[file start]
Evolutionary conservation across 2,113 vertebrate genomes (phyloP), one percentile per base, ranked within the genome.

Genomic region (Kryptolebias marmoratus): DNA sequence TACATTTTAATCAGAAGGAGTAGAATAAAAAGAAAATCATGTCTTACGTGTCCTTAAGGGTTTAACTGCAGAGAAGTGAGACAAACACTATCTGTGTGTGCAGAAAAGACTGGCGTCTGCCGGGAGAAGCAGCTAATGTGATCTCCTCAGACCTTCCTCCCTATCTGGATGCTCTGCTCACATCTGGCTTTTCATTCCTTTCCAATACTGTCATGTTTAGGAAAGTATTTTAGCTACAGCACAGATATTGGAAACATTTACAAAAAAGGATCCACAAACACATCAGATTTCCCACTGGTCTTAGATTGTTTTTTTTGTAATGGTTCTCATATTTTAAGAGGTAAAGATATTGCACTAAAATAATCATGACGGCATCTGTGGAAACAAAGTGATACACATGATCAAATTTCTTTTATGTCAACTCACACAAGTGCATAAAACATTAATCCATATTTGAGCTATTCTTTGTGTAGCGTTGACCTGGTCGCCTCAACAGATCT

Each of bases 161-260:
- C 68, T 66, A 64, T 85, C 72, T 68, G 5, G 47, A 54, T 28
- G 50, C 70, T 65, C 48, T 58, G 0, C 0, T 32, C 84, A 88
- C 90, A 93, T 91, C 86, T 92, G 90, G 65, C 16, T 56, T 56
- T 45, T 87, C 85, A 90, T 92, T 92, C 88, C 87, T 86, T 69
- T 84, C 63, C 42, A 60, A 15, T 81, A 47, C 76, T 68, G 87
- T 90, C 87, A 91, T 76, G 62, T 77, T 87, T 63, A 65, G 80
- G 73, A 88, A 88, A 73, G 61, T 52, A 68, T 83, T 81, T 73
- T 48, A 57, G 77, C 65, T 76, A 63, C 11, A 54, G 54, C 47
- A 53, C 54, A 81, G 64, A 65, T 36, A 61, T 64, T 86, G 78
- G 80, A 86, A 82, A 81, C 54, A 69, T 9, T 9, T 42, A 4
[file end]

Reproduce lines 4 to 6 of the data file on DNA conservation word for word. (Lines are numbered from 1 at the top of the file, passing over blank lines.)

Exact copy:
- C 68, T 66, A 64, T 85, C 72, T 68, G 5, G 47, A 54, T 28
- G 50, C 70, T 65, C 48, T 58, G 0, C 0, T 32, C 84, A 88
- C 90, A 93, T 91, C 86, T 92, G 90, G 65, C 16, T 56, T 56